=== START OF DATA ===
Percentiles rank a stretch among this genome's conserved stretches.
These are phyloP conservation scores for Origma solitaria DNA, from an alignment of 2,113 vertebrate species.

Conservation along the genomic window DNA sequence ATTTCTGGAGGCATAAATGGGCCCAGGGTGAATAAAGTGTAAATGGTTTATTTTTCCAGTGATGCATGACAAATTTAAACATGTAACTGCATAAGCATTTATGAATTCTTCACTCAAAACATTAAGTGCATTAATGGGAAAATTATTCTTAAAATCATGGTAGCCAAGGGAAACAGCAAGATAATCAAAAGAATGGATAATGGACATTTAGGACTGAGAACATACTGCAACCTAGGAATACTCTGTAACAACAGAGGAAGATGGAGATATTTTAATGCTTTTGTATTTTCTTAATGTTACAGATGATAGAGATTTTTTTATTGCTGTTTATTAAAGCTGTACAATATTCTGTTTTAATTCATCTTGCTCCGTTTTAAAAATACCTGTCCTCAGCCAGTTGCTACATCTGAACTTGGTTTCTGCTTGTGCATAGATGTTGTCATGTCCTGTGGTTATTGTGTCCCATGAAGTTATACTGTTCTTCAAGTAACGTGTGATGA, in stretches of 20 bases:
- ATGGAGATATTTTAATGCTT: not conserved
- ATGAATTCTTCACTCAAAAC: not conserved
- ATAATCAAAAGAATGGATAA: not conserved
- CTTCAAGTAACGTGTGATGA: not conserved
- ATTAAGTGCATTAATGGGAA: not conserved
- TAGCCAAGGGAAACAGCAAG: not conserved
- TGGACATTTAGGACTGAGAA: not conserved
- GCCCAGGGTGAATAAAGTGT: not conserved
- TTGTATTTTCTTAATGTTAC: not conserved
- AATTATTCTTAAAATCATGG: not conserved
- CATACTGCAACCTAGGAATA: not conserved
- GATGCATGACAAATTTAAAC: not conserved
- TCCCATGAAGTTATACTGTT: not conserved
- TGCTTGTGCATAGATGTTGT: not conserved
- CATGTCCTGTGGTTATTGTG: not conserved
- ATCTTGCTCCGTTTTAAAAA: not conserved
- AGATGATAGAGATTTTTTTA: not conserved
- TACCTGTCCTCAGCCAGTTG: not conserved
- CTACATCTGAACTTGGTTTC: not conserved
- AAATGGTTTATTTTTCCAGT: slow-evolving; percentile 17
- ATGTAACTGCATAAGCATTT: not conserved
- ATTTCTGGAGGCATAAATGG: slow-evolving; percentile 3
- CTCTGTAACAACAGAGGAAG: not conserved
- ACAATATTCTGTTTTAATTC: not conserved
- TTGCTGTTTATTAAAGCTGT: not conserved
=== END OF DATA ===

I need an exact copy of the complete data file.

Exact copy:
Percentiles rank a stretch among this genome's conserved stretches.
These are phyloP conservation scores for Origma solitaria DNA, from an alignment of 2,113 vertebrate species.

Conservation along the genomic window DNA sequence ATTTCTGGAGGCATAAATGGGCCCAGGGTGAATAAAGTGTAAATGGTTTATTTTTCCAGTGATGCATGACAAATTTAAACATGTAACTGCATAAGCATTTATGAATTCTTCACTCAAAACATTAAGTGCATTAATGGGAAAATTATTCTTAAAATCATGGTAGCCAAGGGAAACAGCAAGATAATCAAAAGAATGGATAATGGACATTTAGGACTGAGAACATACTGCAACCTAGGAATACTCTGTAACAACAGAGGAAGATGGAGATATTTTAATGCTTTTGTATTTTCTTAATGTTACAGATGATAGAGATTTTTTTATTGCTGTTTATTAAAGCTGTACAATATTCTGTTTTAATTCATCTTGCTCCGTTTTAAAAATACCTGTCCTCAGCCAGTTGCTACATCTGAACTTGGTTTCTGCTTGTGCATAGATGTTGTCATGTCCTGTGGTTATTGTGTCCCATGAAGTTATACTGTTCTTCAAGTAACGTGTGATGA, in stretches of 20 bases:
- ATGGAGATATTTTAATGCTT: not conserved
- ATGAATTCTTCACTCAAAAC: not conserved
- ATAATCAAAAGAATGGATAA: not conserved
- CTTCAAGTAACGTGTGATGA: not conserved
- ATTAAGTGCATTAATGGGAA: not conserved
- TAGCCAAGGGAAACAGCAAG: not conserved
- TGGACATTTAGGACTGAGAA: not conserved
- GCCCAGGGTGAATAAAGTGT: not conserved
- TTGTATTTTCTTAATGTTAC: not conserved
- AATTATTCTTAAAATCATGG: not conserved
- CATACTGCAACCTAGGAATA: not conserved
- GATGCATGACAAATTTAAAC: not conserved
- TCCCATGAAGTTATACTGTT: not conserved
- TGCTTGTGCATAGATGTTGT: not conserved
- CATGTCCTGTGGTTATTGTG: not conserved
- ATCTTGCTCCGTTTTAAAAA: not conserved
- AGATGATAGAGATTTTTTTA: not conserved
- TACCTGTCCTCAGCCAGTTG: not conserved
- CTACATCTGAACTTGGTTTC: not conserved
- AAATGGTTTATTTTTCCAGT: slow-evolving; percentile 17
- ATGTAACTGCATAAGCATTT: not conserved
- ATTTCTGGAGGCATAAATGG: slow-evolving; percentile 3
- CTCTGTAACAACAGAGGAAG: not conserved
- ACAATATTCTGTTTTAATTC: not conserved
- TTGCTGTTTATTAAAGCTGT: not conserved